Steinherr, Alfred and Tukel, Ali and Ucer, Murat. (2004) The Turkish Banking Sector: Challenges and Outlook in Transition to EU Membership. CEPS EU-Turkey Working Papers No. 4, 1 August 2004. [Working Paper]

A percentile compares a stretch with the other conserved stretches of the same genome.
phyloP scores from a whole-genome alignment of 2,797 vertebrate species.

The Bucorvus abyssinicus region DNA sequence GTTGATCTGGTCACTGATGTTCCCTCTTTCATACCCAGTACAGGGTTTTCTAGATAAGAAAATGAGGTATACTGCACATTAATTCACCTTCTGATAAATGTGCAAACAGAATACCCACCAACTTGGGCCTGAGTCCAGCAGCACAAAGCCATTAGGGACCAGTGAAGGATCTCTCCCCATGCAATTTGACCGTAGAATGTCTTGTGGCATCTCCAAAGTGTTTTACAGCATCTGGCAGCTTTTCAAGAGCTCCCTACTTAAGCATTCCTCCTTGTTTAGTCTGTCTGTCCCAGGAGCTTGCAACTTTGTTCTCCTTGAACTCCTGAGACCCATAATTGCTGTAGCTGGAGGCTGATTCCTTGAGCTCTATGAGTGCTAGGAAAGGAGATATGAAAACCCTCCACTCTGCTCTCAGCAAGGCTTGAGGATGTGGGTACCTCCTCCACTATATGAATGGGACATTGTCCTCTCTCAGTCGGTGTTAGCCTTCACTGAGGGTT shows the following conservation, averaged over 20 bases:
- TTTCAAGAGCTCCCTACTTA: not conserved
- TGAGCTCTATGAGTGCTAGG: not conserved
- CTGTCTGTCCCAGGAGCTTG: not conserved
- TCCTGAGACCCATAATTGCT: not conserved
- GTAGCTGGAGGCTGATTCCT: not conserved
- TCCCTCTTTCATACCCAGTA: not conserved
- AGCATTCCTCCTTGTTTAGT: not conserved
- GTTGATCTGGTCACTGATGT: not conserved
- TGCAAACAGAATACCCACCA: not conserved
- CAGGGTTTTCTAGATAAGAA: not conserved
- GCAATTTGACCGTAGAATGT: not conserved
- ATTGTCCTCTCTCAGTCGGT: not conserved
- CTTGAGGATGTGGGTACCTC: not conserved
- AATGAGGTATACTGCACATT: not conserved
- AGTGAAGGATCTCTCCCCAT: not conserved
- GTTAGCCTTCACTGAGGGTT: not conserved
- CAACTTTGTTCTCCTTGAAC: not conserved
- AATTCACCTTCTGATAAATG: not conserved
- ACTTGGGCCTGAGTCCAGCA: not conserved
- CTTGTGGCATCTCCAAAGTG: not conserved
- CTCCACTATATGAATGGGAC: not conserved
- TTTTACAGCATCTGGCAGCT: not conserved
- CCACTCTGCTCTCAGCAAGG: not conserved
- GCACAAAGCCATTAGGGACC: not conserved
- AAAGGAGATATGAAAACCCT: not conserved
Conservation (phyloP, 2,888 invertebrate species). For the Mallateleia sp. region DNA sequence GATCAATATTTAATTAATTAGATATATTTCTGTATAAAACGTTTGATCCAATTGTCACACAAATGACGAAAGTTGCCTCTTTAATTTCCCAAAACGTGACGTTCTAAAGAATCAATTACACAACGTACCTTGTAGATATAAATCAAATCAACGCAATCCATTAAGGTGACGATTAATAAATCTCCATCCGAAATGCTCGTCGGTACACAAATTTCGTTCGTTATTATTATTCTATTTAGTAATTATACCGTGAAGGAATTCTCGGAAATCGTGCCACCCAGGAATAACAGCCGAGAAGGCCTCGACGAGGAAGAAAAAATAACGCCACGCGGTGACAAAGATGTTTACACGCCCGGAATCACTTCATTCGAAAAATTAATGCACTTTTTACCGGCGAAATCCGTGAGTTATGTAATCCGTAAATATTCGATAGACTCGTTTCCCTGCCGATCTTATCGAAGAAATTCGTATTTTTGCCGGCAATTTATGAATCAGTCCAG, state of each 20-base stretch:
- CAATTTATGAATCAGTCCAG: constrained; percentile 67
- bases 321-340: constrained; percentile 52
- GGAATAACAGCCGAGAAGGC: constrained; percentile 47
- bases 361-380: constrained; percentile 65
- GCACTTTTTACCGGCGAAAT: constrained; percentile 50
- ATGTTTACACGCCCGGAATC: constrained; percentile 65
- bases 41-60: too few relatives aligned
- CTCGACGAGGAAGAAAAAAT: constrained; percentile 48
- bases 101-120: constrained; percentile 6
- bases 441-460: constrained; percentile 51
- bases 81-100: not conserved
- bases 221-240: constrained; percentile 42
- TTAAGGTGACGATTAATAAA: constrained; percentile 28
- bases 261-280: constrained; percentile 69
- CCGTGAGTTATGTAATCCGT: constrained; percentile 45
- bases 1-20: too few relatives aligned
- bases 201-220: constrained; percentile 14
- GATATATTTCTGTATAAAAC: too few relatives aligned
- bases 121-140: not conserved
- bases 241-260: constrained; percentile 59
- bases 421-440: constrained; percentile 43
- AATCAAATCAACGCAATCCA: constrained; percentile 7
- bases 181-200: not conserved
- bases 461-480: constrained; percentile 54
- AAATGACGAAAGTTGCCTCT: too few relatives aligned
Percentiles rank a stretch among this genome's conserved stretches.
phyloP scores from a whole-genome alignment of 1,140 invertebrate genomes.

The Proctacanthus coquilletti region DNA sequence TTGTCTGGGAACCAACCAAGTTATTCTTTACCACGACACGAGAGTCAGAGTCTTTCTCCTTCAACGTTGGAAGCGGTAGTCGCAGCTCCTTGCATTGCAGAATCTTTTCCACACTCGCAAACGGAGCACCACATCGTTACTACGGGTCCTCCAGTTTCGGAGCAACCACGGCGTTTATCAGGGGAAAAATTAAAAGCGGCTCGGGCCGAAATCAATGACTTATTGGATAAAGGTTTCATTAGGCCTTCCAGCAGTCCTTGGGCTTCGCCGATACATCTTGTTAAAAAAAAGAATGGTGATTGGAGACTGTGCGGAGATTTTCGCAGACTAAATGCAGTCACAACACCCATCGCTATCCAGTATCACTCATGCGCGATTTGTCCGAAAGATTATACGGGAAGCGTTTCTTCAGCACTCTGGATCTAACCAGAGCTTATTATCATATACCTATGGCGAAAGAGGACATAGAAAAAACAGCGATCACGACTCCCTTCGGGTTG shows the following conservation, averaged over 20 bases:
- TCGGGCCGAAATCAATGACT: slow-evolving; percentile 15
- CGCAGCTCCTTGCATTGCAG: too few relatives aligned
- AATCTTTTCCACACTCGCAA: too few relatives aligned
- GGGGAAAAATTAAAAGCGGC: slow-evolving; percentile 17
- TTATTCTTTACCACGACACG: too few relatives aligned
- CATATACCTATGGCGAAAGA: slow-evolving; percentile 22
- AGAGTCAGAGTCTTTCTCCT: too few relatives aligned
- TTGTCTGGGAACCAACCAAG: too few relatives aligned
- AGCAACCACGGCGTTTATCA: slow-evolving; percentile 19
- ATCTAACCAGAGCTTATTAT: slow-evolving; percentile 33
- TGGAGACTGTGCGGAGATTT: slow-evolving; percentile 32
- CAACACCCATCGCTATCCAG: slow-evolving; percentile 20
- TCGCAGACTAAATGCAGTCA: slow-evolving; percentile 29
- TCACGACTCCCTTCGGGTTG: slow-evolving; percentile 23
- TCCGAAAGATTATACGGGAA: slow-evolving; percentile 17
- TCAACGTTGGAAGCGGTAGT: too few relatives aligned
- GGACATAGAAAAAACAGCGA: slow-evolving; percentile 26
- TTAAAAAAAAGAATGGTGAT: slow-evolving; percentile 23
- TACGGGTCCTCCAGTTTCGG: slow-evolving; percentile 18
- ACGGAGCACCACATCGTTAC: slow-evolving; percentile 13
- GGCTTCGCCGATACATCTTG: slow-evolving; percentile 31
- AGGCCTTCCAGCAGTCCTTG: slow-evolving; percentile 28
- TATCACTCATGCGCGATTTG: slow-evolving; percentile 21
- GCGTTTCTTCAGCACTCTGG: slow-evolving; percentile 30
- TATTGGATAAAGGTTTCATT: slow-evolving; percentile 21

The paper explores the readiness of the Turkish banking sector for integration into the European Union. We address the issue from four different angles. First, we review the present structure and health of the sector, including the state of the regulatory framework, providing where possible a comparative perspective with the larger EU accession countries. Second, we look at the sector’s financial solidity in 2003, with a view to gauging its readiness to adapt to a more challenging banking environment. Third, we look at the present obstacles to financial deepening and identify the most pressing issues that seem to hinder the sector’s growth. Fourth, we explore issues of productivity and efficiency in the sector. In a final section, we ask the question of whether the Turkish banking sector is or will be ready in due time for EU accession and formulate some policy recommendations. We conclude that in 2004 the Turkish banking sector compares well with those of the new members of the EU. The major source of financial instability in the past was macroeconomic instability and government involvement. At present Turkey is closer to achieving macro-stability than ever in the past, and the government is reducing its direct involvement. Major strides have been accomplished after the crisis of 2001 in cleaning up a very nontransparent and politicized banking environment and in upgrading the regulatory structure to EU standards. Clearly, the job is not finished yet, with the challenge of introducing risk-management based on Basle II and of bringing the capital market to EU standards. Further consolidation and mergers with foreign partners will be inevitable. Should EU integration become a concrete vision of the future, macro stability has great chances to become rooted in Turkey and the banking sector will quickly move to EU standards, long before any accession date.
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